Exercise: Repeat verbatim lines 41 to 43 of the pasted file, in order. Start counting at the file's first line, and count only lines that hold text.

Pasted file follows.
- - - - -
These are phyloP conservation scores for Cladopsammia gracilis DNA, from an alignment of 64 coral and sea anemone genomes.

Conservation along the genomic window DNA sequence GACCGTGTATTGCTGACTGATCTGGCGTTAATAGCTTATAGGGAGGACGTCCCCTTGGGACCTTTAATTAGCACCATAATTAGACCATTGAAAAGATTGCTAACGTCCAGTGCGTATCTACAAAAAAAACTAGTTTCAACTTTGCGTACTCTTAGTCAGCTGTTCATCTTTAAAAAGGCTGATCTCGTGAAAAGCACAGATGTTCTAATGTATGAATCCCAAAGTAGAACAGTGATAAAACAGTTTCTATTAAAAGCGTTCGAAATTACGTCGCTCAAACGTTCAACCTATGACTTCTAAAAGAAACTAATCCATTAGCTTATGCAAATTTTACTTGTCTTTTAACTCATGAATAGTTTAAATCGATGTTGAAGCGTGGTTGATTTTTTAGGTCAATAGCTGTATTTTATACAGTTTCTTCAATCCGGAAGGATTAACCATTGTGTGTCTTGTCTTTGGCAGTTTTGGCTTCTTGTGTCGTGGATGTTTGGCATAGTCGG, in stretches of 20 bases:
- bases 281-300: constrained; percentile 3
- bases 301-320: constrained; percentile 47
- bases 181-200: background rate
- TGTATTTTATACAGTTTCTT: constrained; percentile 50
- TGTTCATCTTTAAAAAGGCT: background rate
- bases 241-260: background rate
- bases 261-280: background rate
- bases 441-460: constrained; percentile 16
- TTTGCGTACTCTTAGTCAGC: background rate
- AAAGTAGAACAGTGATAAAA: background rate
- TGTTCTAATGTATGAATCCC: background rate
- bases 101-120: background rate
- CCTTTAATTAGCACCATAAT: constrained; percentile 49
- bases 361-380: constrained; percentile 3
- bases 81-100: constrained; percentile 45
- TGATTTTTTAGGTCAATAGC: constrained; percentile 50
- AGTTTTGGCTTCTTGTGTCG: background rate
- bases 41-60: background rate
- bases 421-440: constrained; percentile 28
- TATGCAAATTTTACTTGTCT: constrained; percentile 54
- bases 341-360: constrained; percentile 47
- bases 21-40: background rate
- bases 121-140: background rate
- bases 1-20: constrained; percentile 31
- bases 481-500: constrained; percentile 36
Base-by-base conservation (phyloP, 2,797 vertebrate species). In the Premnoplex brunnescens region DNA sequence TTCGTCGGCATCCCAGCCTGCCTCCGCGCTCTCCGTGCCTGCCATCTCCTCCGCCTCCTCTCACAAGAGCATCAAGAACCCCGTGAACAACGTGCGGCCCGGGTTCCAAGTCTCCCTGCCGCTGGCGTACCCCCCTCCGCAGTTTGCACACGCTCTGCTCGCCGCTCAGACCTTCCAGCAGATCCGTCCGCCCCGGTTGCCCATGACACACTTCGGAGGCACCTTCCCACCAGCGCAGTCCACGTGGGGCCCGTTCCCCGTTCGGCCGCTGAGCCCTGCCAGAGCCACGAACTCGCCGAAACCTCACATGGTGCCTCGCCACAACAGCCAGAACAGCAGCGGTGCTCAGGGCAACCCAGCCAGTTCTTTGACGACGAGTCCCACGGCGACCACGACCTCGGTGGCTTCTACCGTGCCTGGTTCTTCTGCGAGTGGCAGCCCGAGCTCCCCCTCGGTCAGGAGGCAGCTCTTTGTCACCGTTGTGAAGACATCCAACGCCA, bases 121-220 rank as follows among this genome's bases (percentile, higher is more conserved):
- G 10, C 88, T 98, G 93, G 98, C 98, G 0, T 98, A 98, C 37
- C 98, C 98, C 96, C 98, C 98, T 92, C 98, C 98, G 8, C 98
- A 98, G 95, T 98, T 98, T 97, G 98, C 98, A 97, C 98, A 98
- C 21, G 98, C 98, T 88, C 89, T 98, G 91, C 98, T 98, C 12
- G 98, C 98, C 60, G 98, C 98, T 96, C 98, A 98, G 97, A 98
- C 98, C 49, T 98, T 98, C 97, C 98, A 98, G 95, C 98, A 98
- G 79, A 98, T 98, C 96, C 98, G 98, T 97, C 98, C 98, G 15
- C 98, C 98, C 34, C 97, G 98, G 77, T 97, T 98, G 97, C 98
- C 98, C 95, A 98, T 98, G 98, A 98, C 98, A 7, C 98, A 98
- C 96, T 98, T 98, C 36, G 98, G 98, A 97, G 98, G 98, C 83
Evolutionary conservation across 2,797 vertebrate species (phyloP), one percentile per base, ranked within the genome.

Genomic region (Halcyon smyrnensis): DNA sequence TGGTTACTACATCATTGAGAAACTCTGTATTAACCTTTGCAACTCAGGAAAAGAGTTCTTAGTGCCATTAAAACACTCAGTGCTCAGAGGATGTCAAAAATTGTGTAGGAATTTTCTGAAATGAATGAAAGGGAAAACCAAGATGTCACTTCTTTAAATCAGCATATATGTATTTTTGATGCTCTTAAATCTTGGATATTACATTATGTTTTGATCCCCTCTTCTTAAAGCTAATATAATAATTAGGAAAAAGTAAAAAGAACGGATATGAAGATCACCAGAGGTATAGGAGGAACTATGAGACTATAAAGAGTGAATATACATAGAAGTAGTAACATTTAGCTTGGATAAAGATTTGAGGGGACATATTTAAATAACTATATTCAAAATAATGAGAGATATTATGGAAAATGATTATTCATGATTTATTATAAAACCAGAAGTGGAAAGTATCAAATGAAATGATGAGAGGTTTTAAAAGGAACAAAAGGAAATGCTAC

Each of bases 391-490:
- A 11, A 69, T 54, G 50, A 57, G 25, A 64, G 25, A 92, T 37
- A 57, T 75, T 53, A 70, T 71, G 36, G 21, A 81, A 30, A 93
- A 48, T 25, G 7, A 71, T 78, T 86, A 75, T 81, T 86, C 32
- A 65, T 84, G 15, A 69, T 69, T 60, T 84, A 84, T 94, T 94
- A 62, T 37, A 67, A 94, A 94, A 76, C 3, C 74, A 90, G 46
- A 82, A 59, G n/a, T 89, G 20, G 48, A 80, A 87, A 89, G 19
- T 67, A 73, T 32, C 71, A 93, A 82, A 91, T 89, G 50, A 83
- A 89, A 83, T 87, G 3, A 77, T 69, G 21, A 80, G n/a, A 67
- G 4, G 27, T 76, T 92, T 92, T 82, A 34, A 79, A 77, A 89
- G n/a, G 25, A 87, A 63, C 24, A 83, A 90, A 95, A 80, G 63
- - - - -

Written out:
Each of bases 391-490:
- A 11, A 69, T 54, G 50, A 57, G 25, A 64, G 25, A 92, T 37
- A 57, T 75, T 53, A 70, T 71, G 36, G 21, A 81, A 30, A 93